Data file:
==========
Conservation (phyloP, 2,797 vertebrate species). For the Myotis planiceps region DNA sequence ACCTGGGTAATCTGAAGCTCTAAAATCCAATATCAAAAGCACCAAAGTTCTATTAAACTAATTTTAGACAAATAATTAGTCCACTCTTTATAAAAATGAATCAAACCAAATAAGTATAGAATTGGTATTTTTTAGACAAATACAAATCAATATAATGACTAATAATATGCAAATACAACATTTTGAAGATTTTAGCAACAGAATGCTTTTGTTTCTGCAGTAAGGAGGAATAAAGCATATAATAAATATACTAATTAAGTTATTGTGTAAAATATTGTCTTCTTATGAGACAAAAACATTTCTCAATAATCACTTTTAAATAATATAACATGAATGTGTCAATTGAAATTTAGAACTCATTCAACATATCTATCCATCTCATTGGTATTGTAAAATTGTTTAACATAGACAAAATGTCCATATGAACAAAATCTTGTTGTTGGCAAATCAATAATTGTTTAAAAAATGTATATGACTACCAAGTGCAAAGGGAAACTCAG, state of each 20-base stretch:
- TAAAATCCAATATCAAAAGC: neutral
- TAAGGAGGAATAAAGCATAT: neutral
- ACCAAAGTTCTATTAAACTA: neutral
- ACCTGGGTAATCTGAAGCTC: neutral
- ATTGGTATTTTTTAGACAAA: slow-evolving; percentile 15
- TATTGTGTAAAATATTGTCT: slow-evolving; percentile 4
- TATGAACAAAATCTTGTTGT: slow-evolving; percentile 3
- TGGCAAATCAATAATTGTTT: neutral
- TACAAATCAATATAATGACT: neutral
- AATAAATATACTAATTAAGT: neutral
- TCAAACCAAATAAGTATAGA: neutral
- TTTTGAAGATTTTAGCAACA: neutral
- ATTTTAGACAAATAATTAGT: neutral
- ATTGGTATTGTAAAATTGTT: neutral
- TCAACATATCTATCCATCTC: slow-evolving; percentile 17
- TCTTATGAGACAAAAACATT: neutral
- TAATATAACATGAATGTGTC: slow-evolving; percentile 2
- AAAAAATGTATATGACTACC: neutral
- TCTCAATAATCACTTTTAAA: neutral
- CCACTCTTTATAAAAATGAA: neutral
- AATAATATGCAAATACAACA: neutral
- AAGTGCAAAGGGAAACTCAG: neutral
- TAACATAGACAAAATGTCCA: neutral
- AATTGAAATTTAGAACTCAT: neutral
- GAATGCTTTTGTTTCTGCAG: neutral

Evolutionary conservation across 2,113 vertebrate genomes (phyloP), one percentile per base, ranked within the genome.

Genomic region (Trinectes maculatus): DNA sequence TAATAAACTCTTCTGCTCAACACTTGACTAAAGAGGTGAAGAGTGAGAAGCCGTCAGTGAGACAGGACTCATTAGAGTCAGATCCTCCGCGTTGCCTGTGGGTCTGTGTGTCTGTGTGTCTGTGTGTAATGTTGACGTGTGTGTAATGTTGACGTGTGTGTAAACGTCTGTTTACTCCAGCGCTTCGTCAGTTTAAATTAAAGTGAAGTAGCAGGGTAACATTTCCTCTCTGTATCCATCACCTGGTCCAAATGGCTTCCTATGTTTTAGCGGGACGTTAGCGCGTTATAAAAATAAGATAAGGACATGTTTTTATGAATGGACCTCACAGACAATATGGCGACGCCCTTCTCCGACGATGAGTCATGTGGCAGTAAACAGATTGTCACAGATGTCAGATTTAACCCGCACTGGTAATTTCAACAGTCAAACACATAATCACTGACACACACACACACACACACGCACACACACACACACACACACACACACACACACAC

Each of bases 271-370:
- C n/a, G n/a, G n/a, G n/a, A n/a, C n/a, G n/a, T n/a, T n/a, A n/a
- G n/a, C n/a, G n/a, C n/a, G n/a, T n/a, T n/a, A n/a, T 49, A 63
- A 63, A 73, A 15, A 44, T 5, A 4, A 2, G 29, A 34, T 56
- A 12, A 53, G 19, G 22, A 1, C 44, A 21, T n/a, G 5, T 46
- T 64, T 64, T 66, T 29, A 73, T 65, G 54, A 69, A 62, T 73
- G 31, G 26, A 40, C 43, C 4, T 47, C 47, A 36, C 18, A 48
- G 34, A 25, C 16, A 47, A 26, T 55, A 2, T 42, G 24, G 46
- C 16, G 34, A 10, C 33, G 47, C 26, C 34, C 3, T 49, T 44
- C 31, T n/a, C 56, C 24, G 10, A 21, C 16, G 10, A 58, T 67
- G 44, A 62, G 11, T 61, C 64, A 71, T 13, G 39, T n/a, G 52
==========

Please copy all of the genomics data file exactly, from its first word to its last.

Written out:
Conservation (phyloP, 2,797 vertebrate species). For the Myotis planiceps region DNA sequence ACCTGGGTAATCTGAAGCTCTAAAATCCAATATCAAAAGCACCAAAGTTCTATTAAACTAATTTTAGACAAATAATTAGTCCACTCTTTATAAAAATGAATCAAACCAAATAAGTATAGAATTGGTATTTTTTAGACAAATACAAATCAATATAATGACTAATAATATGCAAATACAACATTTTGAAGATTTTAGCAACAGAATGCTTTTGTTTCTGCAGTAAGGAGGAATAAAGCATATAATAAATATACTAATTAAGTTATTGTGTAAAATATTGTCTTCTTATGAGACAAAAACATTTCTCAATAATCACTTTTAAATAATATAACATGAATGTGTCAATTGAAATTTAGAACTCATTCAACATATCTATCCATCTCATTGGTATTGTAAAATTGTTTAACATAGACAAAATGTCCATATGAACAAAATCTTGTTGTTGGCAAATCAATAATTGTTTAAAAAATGTATATGACTACCAAGTGCAAAGGGAAACTCAG, state of each 20-base stretch:
- TAAAATCCAATATCAAAAGC: neutral
- TAAGGAGGAATAAAGCATAT: neutral
- ACCAAAGTTCTATTAAACTA: neutral
- ACCTGGGTAATCTGAAGCTC: neutral
- ATTGGTATTTTTTAGACAAA: slow-evolving; percentile 15
- TATTGTGTAAAATATTGTCT: slow-evolving; percentile 4
- TATGAACAAAATCTTGTTGT: slow-evolving; percentile 3
- TGGCAAATCAATAATTGTTT: neutral
- TACAAATCAATATAATGACT: neutral
- AATAAATATACTAATTAAGT: neutral
- TCAAACCAAATAAGTATAGA: neutral
- TTTTGAAGATTTTAGCAACA: neutral
- ATTTTAGACAAATAATTAGT: neutral
- ATTGGTATTGTAAAATTGTT: neutral
- TCAACATATCTATCCATCTC: slow-evolving; percentile 17
- TCTTATGAGACAAAAACATT: neutral
- TAATATAACATGAATGTGTC: slow-evolving; percentile 2
- AAAAAATGTATATGACTACC: neutral
- TCTCAATAATCACTTTTAAA: neutral
- CCACTCTTTATAAAAATGAA: neutral
- AATAATATGCAAATACAACA: neutral
- AAGTGCAAAGGGAAACTCAG: neutral
- TAACATAGACAAAATGTCCA: neutral
- AATTGAAATTTAGAACTCAT: neutral
- GAATGCTTTTGTTTCTGCAG: neutral

Evolutionary conservation across 2,113 vertebrate genomes (phyloP), one percentile per base, ranked within the genome.

Genomic region (Trinectes maculatus): DNA sequence TAATAAACTCTTCTGCTCAACACTTGACTAAAGAGGTGAAGAGTGAGAAGCCGTCAGTGAGACAGGACTCATTAGAGTCAGATCCTCCGCGTTGCCTGTGGGTCTGTGTGTCTGTGTGTCTGTGTGTAATGTTGACGTGTGTGTAATGTTGACGTGTGTGTAAACGTCTGTTTACTCCAGCGCTTCGTCAGTTTAAATTAAAGTGAAGTAGCAGGGTAACATTTCCTCTCTGTATCCATCACCTGGTCCAAATGGCTTCCTATGTTTTAGCGGGACGTTAGCGCGTTATAAAAATAAGATAAGGACATGTTTTTATGAATGGACCTCACAGACAATATGGCGACGCCCTTCTCCGACGATGAGTCATGTGGCAGTAAACAGATTGTCACAGATGTCAGATTTAACCCGCACTGGTAATTTCAACAGTCAAACACATAATCACTGACACACACACACACACACACGCACACACACACACACACACACACACACACACACAC

Each of bases 271-370:
- C n/a, G n/a, G n/a, G n/a, A n/a, C n/a, G n/a, T n/a, T n/a, A n/a
- G n/a, C n/a, G n/a, C n/a, G n/a, T n/a, T n/a, A n/a, T 49, A 63
- A 63, A 73, A 15, A 44, T 5, A 4, A 2, G 29, A 34, T 56
- A 12, A 53, G 19, G 22, A 1, C 44, A 21, T n/a, G 5, T 46
- T 64, T 64, T 66, T 29, A 73, T 65, G 54, A 69, A 62, T 73
- G 31, G 26, A 40, C 43, C 4, T 47, C 47, A 36, C 18, A 48
- G 34, A 25, C 16, A 47, A 26, T 55, A 2, T 42, G 24, G 46
- C 16, G 34, A 10, C 33, G 47, C 26, C 34, C 3, T 49, T 44
- C 31, T n/a, C 56, C 24, G 10, A 21, C 16, G 10, A 58, T 67
- G 44, A 62, G 11, T 61, C 64, A 71, T 13, G 39, T n/a, G 52